Wednesday 5 August, 2020

More notaries to improve the ease of doing business

At present 13 persons perform this task, but eight persons should be added to the list once the Notaries Public Bill, 2017 which was passed in the Lower House just before noon today, is passed in the Upper House.

The Bill was brought by Minister of Industry, International Business, Commerce and Small Business Development, Donville Inniss, to ease the overburdening of the current notaries public who must carry out their regular functions, as well as their duties as notaries public.

He said, “We expect now, that once formalised, stakeholders will recognise that you should get a faster turn-around for the service.”

He explained to the Lower House that the move is to ensure from the State’s end “that we provide the right quantity of officers to perform the functions and make it a little easier.”

He urged that he believes that this action “would result in an ease of doing business to some extent, albeit not the magnitude that we want across the broader spectrum - but certainly will make it a little easier.”

Currently, the notaries public reside in the Registration Department - one Registrar, two Deputy Registrars and an Assistant Registrar; in the Corporate Affairs and Intellectual Property Office - one Registrar, three Deputy Registrars, one Assistant Registrar; and in the Land Registry - one Registrar, one Deputy Registrar and two Assistant Registrars.

The move would see added to the list the Permanent Secretaries and Deputy Permanent Secretaries in the Office of the Attorney General, the Ministry of Home Affairs, the Ministry responsible for International Business, and the Deputy Permanent Secretary in the Ministry of Foreign Affairs and the Supervisor of Insolvency who currently sits in the Ministry of Industry, International Business, Commerce and Small Business Development.

Inniss reiterated that this is one way by which the government is seeking to improve business efficiency and ensure that those who go to the state agencies have their business addressed in “a timely and cost-effective manner.”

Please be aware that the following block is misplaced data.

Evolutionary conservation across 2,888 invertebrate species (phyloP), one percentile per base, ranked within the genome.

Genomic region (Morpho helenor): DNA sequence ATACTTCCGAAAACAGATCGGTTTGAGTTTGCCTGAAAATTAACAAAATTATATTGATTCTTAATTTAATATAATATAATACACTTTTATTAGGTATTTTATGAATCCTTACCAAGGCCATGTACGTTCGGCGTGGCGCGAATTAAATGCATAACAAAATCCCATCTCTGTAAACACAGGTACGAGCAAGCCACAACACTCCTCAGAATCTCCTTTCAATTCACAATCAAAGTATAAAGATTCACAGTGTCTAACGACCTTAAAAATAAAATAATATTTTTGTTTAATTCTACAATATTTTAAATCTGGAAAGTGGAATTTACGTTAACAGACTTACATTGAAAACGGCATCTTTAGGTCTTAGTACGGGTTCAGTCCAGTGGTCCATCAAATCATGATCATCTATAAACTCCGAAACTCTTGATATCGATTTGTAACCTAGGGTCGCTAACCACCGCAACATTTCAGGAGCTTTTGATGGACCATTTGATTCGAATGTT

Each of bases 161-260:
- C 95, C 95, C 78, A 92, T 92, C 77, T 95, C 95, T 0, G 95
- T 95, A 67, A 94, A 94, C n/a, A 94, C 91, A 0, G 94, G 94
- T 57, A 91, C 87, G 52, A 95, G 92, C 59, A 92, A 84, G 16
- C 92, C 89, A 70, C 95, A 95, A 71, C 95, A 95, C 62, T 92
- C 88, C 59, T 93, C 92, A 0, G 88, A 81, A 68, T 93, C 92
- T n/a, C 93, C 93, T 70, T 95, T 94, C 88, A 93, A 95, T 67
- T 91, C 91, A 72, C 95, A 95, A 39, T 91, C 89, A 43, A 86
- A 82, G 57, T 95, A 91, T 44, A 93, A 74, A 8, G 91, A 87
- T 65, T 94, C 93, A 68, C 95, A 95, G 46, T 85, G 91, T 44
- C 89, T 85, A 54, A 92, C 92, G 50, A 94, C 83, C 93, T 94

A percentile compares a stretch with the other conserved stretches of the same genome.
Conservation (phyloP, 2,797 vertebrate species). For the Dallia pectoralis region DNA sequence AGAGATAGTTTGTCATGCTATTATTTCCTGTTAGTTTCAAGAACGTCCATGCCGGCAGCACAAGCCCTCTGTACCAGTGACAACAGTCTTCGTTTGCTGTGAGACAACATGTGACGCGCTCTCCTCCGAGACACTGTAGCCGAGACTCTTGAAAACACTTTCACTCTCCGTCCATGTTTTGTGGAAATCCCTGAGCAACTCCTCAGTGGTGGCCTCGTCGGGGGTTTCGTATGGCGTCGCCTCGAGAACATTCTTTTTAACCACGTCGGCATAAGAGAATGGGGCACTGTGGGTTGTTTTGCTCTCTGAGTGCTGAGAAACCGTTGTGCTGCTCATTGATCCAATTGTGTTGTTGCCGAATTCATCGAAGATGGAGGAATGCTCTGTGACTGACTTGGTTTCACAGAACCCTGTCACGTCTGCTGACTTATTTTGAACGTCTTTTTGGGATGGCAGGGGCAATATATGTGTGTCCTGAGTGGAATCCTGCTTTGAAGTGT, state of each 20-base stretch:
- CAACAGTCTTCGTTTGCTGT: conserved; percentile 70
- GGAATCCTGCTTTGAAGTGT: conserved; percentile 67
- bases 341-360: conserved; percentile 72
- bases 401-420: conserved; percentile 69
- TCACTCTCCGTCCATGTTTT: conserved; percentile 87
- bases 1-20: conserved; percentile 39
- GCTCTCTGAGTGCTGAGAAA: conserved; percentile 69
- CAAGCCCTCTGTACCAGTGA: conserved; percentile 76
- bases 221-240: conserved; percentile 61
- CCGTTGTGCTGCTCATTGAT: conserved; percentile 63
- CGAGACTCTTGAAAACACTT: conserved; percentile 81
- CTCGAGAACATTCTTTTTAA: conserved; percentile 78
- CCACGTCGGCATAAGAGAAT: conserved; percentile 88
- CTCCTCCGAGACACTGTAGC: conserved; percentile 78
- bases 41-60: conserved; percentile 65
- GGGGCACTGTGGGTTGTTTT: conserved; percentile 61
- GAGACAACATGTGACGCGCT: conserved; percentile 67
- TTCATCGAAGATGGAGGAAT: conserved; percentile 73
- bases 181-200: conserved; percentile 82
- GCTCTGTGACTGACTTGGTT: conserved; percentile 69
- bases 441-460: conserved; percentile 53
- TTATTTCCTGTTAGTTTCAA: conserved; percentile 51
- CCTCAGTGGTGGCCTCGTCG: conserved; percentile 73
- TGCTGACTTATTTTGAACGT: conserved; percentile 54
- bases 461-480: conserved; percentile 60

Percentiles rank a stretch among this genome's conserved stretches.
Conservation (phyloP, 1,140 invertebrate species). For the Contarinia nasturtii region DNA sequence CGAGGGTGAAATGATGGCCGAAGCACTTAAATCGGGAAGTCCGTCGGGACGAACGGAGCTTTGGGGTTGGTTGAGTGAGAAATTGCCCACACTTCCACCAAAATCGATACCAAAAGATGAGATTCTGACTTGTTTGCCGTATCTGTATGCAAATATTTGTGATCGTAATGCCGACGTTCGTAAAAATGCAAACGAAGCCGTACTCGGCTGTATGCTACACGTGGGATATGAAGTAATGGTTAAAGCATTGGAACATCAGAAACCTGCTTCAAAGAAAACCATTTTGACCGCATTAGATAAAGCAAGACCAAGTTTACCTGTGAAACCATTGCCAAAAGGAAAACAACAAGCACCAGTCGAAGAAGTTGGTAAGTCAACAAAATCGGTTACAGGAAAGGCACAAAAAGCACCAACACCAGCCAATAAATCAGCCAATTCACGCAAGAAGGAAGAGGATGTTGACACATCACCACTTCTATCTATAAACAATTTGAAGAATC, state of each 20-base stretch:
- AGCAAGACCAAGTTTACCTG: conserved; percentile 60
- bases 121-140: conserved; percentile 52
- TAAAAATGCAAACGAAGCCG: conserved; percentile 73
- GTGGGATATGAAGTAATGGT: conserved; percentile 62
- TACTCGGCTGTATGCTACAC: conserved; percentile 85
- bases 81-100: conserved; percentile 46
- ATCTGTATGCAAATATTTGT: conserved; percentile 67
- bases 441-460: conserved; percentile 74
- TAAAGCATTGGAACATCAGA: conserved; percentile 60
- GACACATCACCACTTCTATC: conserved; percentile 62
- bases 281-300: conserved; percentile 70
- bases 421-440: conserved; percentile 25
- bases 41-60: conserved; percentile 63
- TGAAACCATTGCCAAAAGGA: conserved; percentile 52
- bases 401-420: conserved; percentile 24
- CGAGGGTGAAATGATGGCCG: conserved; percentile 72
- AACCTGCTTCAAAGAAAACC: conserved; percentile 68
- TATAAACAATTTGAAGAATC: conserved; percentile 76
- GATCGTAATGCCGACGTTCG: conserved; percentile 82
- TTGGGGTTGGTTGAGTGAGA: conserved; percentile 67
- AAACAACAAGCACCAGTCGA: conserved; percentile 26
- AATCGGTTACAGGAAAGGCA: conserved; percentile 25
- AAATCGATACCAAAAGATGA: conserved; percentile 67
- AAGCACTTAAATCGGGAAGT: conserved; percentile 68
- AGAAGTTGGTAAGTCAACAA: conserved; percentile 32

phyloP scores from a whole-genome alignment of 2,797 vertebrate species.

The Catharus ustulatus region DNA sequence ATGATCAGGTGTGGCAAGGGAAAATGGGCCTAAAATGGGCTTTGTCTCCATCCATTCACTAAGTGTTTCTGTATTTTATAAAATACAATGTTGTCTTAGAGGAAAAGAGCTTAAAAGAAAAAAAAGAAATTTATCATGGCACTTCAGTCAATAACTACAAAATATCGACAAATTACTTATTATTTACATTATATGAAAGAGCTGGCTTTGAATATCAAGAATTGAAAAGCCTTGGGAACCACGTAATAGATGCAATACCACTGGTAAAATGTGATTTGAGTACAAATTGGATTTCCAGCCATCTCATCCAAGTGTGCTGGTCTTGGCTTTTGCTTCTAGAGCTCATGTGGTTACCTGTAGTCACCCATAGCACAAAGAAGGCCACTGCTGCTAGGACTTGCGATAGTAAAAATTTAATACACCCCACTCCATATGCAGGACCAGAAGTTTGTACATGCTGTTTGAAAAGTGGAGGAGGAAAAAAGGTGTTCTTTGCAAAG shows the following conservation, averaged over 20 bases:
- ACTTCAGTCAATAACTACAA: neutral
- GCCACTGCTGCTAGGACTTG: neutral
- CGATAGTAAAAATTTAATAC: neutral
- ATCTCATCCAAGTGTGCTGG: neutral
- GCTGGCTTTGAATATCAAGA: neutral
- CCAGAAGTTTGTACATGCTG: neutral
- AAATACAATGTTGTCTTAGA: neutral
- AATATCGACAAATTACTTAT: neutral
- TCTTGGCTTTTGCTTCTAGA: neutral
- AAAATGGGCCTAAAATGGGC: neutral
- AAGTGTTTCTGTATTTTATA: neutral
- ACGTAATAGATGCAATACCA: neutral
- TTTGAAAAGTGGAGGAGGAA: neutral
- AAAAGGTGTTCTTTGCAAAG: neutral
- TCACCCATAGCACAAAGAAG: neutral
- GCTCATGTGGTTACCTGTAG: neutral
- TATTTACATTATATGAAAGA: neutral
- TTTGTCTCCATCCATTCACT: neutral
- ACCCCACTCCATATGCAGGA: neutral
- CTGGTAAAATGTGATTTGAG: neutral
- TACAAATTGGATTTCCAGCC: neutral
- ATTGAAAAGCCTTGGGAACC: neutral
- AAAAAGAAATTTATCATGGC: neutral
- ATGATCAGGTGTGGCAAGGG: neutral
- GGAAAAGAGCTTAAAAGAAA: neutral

Previously, applicants who wished to have certain documents notarised would have had to schedule appointments to get documents notarised, or spend an “inordinate” amount of time waiting for documents to be prepared and then be notarised.

And he added that this move is to the benefit of stakeholders and not the State because it has never been a cost issue in terms of how much it costs Government and applicants. He said that Government receives less than $30,000 per year as a result of the functions, but deems the function as critical for persons to complete certain business transactions in this jurisdiction and further abroad.

Additionally, he disclosed that with the process becoming more cost-effective, it will also “enhance our reputation as a domicile of serious business given the fact that a lot of these documents are required for transactions outside of Barbados.”

The Minister took the time to outline some of the functions of notaries public in the context of Barbados. He said that they administer oaths of affirmations, the protesting bills of exchange for non-acceptance and non-payment; receiving and entering protests in mercantile matters and taking depositions in writing thereto; witnessing the execution of certain classes of documents such as deeds and other conveyances; witnessing the execution of documents relating to property situated outside of Barbados such as conveyances and transfers; witnessing the execution of documents such as applications for passports from foreign governments; job application witnessing and a whole other range of functions. 

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